In our village, agriculture has almost halted today - groundwater which was there at 200 feet when we moved in in 1995 is now at 600 feet. There is a story ...
Water, before the days of electricity, was available at a depth of forty feet. In the 1980s sinking of borewells began. The first bore sunk was Krishnamurthy’s and water was then available at two hundred feet. The earliest bores were inwell bores and they were termed successes if water gushed out on its own! ... In 2011 groundwater levels had fallen to five hundred to six hundred feet.
For the inbetween decades, from 1980s to 2010, groundwater was extracted at volumes well over the annual recharge and as a result the water reserves accumulated since time immemorial got exhausted. There was appearent boomtime with sugarcane cultivated in drylands and people making money to convert ther huts to cement houses.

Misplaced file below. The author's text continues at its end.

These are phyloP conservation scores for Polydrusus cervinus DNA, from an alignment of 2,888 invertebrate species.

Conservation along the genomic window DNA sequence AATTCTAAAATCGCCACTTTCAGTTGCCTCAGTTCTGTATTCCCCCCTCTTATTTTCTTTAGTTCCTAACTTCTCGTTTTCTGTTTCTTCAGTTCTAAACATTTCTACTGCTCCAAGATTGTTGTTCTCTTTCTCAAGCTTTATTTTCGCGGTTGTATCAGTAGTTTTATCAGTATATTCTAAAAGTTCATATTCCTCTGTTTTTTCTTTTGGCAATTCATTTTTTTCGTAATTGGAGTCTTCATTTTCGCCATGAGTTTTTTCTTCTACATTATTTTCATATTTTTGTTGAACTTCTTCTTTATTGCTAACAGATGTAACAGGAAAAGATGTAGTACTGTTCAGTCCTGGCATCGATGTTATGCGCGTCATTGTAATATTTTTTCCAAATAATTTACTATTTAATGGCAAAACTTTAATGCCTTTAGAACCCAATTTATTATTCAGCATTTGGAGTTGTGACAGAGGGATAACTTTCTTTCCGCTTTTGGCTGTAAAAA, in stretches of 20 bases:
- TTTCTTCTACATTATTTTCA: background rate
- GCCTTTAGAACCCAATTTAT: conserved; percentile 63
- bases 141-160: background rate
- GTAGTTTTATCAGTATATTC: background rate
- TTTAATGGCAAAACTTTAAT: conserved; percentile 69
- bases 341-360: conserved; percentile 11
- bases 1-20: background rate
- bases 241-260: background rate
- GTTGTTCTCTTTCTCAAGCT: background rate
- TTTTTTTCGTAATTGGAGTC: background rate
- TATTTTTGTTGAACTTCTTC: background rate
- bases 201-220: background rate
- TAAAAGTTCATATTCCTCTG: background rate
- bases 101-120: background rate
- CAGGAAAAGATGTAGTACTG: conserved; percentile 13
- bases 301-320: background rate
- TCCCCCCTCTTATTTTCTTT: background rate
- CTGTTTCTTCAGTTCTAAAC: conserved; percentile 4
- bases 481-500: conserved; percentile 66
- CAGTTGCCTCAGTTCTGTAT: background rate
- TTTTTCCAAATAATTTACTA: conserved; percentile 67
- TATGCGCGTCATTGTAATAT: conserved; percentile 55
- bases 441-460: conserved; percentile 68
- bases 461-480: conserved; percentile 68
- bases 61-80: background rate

Now one is now back to the average water available being equal to what was available fifty years ago which is approximately the annual recharge. But today this water is being extracted at enormous cost, and with complete dependence on electricity, from a depth of six hundred feet, whereas fifty years ago it was available at forty feet.
Also, the farmer with a water source would have spent about a lakh, on the initial well digging, on subsequent deepenings, on sinking borewells of finite lifetimes, on the motor repairs and on other expenses. This is a very huge investment, and in that perspective, the net gain of borewell agriculture is questionable.